Some Business Owners Say This Election Makes Campaign Signs Worth The Risk
Expressing political beliefs with a yard sign is common. But business owners can hurt their bottom lines by advertising an opinion.
Political scientists and marketing experts generally advise against doing that, as we first reported during the 2012 election.
Despite the advice, some business owners are willing to risk a financial hit, depending on whether their customers agree with them.
The Philadelphia suburbs are swing territory during elections, so you won't find many signs in shop windows there. Owners don't want to risk alienating up to half their customer base. But in Republican-dominated rural Pennsylvania? No problem.
"Our country's headed in a bad direction. We need to get it turned around and I think Trump's going do that for us," says 28-year-old Adam Miller. His family owns Miller's Auto Sales and Service in Dillsburg, Pa.
The Millers agreed to have a 4-foot-by-8-foot red, white and blue Trump sign outside where thousands of drivers see it on Route 15 every day.
Putting the sign there isn't just about supporting Trump, though. Miller says he feels like an increasingly diverse country is telling him his views no longer matter.
"To be honest with you I feel like, 'The white guy is always wrong,' and it needs to stop," Miller says.
Asked to say more about that, at first he has trouble explaining exactly why he feels this way. But talk with him more and the Colin Kaepernick issue comes up. Kaepernick is the professional football player who refused to stand for the national anthem as a protest over how the country treats people of color.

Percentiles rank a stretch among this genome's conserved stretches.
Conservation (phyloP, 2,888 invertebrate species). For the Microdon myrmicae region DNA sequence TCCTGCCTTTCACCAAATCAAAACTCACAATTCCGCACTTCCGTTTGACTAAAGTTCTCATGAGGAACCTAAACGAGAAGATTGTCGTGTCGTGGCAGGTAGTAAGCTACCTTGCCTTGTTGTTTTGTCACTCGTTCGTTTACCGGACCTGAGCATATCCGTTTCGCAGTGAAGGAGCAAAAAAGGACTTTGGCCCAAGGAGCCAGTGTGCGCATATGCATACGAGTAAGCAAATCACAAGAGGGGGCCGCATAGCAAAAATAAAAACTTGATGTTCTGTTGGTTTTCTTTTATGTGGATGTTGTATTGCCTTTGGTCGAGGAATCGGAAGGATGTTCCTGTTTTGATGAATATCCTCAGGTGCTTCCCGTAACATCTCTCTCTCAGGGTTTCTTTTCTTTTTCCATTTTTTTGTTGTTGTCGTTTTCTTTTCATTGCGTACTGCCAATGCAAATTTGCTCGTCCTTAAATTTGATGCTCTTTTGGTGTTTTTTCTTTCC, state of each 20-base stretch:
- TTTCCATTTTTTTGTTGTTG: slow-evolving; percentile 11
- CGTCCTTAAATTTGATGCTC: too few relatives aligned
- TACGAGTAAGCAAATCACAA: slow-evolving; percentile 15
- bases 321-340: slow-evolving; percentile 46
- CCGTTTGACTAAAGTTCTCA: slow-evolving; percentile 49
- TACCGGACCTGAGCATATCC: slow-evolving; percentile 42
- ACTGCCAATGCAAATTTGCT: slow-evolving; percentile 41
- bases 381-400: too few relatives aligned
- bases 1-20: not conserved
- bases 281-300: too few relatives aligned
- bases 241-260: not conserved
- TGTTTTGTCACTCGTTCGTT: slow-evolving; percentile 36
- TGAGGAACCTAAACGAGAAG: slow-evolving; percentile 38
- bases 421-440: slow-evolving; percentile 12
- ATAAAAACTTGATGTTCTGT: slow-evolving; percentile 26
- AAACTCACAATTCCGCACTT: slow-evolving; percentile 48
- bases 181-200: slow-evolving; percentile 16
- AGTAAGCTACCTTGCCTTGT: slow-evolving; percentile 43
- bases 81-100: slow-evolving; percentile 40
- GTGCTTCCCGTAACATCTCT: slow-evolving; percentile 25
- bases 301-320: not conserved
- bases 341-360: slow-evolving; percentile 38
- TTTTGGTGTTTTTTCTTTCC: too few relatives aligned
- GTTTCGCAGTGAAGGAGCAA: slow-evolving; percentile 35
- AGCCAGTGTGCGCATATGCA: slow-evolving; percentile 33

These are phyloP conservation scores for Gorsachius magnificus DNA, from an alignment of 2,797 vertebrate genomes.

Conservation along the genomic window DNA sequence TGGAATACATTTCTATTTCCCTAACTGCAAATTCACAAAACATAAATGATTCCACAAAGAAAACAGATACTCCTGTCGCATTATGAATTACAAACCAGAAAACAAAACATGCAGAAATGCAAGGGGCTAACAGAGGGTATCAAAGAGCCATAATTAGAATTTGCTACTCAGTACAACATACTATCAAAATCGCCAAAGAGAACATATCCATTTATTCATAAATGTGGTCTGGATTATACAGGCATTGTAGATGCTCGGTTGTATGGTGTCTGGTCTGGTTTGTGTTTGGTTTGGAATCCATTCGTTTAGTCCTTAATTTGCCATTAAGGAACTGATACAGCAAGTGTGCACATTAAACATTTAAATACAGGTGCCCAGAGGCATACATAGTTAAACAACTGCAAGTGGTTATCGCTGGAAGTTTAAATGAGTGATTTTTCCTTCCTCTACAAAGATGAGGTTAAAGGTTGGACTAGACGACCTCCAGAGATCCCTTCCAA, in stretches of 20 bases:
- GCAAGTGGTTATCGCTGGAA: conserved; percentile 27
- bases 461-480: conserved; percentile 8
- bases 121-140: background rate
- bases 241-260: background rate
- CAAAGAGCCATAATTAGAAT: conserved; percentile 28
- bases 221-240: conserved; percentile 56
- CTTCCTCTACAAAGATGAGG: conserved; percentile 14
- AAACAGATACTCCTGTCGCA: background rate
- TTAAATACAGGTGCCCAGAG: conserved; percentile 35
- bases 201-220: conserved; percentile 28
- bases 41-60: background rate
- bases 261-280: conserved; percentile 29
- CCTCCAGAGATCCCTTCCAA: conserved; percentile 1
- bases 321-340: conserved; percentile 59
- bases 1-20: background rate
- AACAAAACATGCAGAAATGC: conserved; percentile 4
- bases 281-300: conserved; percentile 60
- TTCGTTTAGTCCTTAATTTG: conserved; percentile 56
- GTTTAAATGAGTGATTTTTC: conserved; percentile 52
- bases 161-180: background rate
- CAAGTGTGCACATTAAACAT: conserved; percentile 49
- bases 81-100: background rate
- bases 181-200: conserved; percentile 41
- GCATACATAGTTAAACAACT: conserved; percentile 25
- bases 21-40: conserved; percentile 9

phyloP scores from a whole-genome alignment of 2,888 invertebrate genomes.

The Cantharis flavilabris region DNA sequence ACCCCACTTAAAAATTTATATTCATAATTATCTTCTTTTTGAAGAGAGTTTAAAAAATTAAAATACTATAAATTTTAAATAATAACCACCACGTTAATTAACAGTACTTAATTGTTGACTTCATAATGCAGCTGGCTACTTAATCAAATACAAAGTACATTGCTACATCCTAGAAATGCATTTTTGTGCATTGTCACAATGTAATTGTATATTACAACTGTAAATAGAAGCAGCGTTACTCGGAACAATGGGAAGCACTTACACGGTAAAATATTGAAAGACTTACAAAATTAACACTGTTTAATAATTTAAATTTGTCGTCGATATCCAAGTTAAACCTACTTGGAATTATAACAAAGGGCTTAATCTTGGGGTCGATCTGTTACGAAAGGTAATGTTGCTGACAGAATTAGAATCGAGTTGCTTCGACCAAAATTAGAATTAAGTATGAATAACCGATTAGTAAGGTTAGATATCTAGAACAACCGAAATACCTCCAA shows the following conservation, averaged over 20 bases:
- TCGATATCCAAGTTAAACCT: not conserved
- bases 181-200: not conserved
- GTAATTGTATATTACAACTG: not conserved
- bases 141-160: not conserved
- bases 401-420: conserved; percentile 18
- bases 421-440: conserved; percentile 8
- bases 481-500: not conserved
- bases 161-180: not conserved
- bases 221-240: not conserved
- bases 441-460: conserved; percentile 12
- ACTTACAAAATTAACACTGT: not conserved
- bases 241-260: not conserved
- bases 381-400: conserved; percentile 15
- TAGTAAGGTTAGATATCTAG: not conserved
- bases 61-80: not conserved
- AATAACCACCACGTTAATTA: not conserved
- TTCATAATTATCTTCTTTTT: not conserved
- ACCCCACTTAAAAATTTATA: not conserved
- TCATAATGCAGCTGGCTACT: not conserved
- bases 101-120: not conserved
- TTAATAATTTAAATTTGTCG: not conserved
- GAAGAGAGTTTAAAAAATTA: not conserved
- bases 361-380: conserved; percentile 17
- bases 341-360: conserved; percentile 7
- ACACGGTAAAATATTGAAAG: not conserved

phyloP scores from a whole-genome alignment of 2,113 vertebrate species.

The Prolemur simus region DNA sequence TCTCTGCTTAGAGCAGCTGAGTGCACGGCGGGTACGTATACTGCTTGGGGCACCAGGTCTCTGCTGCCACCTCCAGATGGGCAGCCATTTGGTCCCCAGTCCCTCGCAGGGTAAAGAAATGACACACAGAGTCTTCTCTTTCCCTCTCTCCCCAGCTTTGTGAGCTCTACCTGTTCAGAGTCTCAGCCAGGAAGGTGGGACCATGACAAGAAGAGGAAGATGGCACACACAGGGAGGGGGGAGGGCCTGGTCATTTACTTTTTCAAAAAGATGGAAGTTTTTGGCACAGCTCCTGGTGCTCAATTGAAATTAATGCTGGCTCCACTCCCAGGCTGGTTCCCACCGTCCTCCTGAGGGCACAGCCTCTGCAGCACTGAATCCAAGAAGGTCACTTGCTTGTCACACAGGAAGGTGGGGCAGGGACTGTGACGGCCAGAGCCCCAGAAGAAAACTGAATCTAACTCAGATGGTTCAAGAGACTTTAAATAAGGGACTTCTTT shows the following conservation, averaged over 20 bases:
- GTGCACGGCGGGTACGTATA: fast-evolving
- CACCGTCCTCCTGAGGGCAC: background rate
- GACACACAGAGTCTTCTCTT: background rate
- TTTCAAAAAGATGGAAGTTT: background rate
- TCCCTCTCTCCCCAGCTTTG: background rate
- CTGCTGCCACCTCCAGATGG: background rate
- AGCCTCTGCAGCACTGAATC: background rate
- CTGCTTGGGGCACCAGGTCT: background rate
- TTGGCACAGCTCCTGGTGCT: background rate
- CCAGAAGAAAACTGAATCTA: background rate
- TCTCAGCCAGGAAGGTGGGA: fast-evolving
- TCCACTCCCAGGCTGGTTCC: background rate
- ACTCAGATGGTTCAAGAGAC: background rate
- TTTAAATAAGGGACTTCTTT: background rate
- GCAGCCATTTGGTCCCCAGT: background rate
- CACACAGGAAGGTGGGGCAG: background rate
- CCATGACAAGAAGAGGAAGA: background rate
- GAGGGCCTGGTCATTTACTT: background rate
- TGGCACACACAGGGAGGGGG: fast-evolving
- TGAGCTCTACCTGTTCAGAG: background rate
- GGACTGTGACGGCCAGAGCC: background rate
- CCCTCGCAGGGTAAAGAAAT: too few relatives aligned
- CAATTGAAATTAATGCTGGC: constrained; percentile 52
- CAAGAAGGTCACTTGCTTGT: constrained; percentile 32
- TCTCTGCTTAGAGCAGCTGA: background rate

Miller's older brother Robert says President Obama's defense of Kaepernick's right to protest really upset both of them.
"Our president shouldn't be talking about a sports star. Our president should be talking about real issues," Robert Miller says.
Those are views that might lose them business elsewhere — but the brothers say not here, where voters chose Mitt Romney in 2012 over Barack Obama by nearly a 2-to-1 margin.
Farther south in Emmitsburg, Md., Chubby's Barbeque has a big Trump sign out front, too. Owner Tom Caulfield says he got a few complaints but he doesn't want those people as customers anyway.
"That's the kind of person that will come in here, drive my staff crazy and tip them nothing. And, no, I don't want them in here," he says.
Customer Martin Slouka says political signs of any sort don't bother him — he's here for the barbecue.
"It's a First Amendment expression of speech and they're a business owner and they have a right to express their opinion as much as anybody else," Slouka says.
In Philadelphia's downtown "Gayborhood" it's a similar story, but on the other side of the political spectrum. It's clearly Clinton territory — a gay bar has a campaign banner across the front. Nearby a restaurant has a sign that reads "LGBT for Hillary."
After looking at the menu with her husband, Virginia Strong says most elections she would rather business owners kept their politics to themselves.
"But this year I like a clear expression of where a business is standing," she says. Strong adds that she is more likely to patronize a place that supports Clinton.
In Philadelphia's Chinatown, Bubblefish restaurant co-owner Xu Lin has a Clinton sign in his window and is not shy talking about why.
"Trump is a crazy, crazy person — he's a racist, xenophobic, homophobic, sexist person," Lin says.
And like the Trump supporters in rural Pennsylvania, Lin says there's little risk to his business saying so in a place where many others share the same view.
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